I agree that it is a confusing language, and actually, an unreasonable thing for both the seller, and Sedo to do. My point was that, in order to ascertain, and establish the degree of infraction, to the point of taking sides, I would need to know the domain name. Since you’ve stated the reasons why such information should not be divulged, I have accepted your explanation, and I thank, and excuse you.

  8. Elliot, This has happened to me on Sedo, the “Listing Price” was $3500.00

    I offered full price of $3500.00 and he countered with $9600.00

    I agree the “Listing Price” should have some close relationship to a price they are willing to sell for.

    Otherwise why put a price at all, it is meant to be a guide for the purchaser.

    • Bingo. It’s always tough to figure out what to offer with these.

      If you offer full price, the seller is likely to think his list price was too low and jack it up.

      That’s the reason I offered $600 in my case. I would have paid $1,000 but I was trying to prevent what happened to you from happening to me.

  9. I have quite buying on sedo. Especially because of the 7 day auction BS. If I’m looking at 2 different domains and I put bids in on both to see which one will be a better deal for me, I don’t want to wait 7 days to pay one because some idiot seller wants to try to squeeze a couple more bucks out of me.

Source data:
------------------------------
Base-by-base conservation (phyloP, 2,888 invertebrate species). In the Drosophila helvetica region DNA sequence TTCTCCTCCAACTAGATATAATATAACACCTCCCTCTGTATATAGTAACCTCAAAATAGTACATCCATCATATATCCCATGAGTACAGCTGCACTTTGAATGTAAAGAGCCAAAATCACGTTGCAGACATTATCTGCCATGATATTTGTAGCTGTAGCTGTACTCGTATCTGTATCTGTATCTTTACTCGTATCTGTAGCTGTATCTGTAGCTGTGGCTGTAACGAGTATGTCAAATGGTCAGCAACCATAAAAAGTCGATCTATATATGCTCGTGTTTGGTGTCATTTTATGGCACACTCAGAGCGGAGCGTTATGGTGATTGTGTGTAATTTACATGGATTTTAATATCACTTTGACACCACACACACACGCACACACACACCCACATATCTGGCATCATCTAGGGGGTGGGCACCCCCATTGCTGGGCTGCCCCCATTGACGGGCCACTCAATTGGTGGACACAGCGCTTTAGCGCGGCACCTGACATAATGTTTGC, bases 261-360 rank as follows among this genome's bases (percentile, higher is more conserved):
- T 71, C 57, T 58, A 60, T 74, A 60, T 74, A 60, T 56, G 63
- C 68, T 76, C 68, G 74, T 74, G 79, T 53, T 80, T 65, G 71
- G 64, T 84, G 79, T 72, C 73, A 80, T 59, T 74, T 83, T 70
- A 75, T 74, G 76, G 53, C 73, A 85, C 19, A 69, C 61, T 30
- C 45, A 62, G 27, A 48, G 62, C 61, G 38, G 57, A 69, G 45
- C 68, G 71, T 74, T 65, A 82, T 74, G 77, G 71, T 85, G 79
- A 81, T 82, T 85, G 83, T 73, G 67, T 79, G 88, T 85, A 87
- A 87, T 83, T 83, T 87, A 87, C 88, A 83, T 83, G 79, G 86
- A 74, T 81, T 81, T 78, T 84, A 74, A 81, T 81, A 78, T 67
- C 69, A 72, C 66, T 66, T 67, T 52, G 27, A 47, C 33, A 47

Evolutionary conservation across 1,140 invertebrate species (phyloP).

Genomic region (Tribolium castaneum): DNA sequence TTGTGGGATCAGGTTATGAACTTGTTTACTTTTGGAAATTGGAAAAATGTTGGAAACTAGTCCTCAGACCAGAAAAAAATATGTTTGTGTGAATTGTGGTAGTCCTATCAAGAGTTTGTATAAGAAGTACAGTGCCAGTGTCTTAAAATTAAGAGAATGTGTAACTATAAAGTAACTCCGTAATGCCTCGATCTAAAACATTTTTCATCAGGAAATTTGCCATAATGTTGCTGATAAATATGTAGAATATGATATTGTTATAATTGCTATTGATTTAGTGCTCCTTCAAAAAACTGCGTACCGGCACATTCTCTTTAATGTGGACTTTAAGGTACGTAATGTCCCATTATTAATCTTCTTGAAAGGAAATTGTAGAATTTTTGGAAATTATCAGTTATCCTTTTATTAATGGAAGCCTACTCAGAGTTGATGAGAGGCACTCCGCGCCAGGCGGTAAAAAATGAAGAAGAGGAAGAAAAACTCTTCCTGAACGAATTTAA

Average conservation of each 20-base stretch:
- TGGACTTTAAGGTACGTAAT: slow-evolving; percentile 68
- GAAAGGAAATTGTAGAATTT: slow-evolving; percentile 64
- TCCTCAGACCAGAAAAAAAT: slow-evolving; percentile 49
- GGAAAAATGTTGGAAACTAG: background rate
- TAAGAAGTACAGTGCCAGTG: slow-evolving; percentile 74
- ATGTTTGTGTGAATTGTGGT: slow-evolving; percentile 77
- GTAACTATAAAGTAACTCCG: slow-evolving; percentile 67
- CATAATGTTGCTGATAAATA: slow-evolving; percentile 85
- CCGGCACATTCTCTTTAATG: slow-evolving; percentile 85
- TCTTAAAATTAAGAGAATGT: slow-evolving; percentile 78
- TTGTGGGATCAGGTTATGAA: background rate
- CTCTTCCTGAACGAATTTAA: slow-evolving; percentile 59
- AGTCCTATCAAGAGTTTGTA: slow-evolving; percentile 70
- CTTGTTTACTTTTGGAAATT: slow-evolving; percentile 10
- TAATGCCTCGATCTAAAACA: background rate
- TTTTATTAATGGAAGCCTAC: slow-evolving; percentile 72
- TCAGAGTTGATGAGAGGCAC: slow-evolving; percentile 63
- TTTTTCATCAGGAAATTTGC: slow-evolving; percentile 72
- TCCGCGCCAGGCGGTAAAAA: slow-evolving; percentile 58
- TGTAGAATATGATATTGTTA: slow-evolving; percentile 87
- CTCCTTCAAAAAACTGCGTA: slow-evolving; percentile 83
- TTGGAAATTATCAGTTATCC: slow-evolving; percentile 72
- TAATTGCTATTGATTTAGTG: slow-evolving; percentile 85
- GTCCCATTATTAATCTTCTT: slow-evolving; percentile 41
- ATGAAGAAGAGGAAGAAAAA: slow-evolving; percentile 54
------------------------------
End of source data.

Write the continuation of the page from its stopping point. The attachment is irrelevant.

I’ve had it where in your scenario, I actually offer the 1,000 and they still don’t take it and come back with a crazy price.

    Sedo sucks. I’m over it.

  10. Hmmm, so im sitting here thinking on trying to sell a few domains at sedo, cause i list them now on godaddy in the featured section, but its a ghost town i don’t think anyone even looks in that section cause its all about expired domains at godaddy.
    then i got a fake bidder for $5000 on a domain at godaddy, now people are having problems with sedo.
    i guess there is no good place to buy or sell domains.
    but it was nice of godaddy to offer me 20% off my next order of $65 or more for my inconvenience on the fake bid.. haha.